Sure it works (click the images to see the original screen capture):
Now, is the pixelation of which you are complaining similar to what you see in the first of my zoomed images versus the second? That is simply a function of what, if any, interpolation you use when you zoom in by resizing the image with your image editor.
My first example uses simple pixel resizing. In other words, I just made each pixel three times its original size. This makes the pixels larger and, thus, the pixelation easier to see. It is the same effect you would get if you just move your eyeball closer to the original image.
My second example uses bicubic interpolation. It uses the values of the original pixels to calculate interpolated values for the new pixels that are inserted when the image is made larger, thus making the picture smoother.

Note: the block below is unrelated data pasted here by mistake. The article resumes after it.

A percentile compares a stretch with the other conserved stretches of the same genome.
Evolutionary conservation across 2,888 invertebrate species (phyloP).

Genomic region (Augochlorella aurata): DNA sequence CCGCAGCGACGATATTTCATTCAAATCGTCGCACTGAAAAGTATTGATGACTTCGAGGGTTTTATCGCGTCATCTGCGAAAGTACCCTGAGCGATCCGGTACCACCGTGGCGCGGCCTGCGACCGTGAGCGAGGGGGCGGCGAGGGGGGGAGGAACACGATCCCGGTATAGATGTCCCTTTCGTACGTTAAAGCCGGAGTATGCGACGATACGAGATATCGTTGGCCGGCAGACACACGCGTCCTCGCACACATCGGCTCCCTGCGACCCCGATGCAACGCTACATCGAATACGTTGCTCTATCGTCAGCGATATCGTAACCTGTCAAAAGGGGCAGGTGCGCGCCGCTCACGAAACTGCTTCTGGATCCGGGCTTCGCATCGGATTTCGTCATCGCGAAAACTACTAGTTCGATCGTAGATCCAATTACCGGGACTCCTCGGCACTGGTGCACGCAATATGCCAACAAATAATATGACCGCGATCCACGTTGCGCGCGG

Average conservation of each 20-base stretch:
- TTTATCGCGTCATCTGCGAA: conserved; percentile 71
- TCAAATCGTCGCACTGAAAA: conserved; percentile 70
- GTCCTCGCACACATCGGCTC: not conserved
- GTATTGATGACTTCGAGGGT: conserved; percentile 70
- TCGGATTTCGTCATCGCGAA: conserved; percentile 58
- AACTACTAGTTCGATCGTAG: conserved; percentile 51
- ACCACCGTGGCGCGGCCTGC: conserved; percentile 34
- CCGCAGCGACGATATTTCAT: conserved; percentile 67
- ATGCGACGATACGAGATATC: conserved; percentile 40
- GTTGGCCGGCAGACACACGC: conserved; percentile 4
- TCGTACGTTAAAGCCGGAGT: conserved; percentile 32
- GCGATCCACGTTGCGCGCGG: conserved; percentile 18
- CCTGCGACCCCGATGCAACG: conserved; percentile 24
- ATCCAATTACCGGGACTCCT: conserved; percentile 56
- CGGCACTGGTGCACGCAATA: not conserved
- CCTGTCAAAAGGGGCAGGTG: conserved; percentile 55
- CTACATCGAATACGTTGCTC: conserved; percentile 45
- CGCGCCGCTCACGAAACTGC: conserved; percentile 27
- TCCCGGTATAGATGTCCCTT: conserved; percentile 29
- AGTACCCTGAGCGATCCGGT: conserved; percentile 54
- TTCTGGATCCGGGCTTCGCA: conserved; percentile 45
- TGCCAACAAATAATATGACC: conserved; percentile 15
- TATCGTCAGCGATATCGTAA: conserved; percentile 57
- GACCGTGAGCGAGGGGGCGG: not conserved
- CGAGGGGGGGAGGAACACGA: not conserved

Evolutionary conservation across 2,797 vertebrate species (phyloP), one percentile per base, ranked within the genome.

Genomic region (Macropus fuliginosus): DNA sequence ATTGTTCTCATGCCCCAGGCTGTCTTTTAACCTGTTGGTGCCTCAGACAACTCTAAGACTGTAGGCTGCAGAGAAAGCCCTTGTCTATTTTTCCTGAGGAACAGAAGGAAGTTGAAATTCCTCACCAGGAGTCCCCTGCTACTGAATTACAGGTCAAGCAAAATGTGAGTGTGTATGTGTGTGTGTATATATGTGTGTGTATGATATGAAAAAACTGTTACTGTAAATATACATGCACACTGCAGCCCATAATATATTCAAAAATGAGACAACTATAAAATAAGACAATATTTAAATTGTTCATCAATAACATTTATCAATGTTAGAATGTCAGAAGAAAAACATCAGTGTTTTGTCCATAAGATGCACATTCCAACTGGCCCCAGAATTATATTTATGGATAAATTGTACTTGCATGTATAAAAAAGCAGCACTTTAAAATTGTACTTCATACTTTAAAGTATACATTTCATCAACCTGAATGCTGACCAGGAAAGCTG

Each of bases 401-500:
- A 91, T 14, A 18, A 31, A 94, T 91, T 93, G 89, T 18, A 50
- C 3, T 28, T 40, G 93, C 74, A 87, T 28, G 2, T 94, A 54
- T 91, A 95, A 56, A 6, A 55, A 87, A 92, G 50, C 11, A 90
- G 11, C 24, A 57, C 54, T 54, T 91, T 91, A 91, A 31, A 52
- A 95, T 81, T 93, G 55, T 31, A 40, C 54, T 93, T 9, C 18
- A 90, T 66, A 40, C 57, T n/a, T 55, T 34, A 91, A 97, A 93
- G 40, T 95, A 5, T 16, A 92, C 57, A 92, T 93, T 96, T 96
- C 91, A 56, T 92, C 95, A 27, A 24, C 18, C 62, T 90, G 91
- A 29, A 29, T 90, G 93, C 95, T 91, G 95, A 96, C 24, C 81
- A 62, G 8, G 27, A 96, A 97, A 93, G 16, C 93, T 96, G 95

There are many other interpolation methods as well that use different algorithms to approximate the values for the new pixels, including the aforementioned bicubic, bilinear, triangle, Bell, Mitchell, Hermite, Lanczos, et cetera methods. They vary in how fast they calculate and how smoothly they interpolate while still maintaining detail. I wouldn't worry about understanding all the differences. For the most part the results will look pretty similar as long as you use some form of interpolation and not just pixel resizing.
It looks like G@M3FR3@K used some sort of interpolation beyond simple pixel resizing when he made his zoomed images. Read the instructions for you image editor and you will find out how to use the different interpolation methods.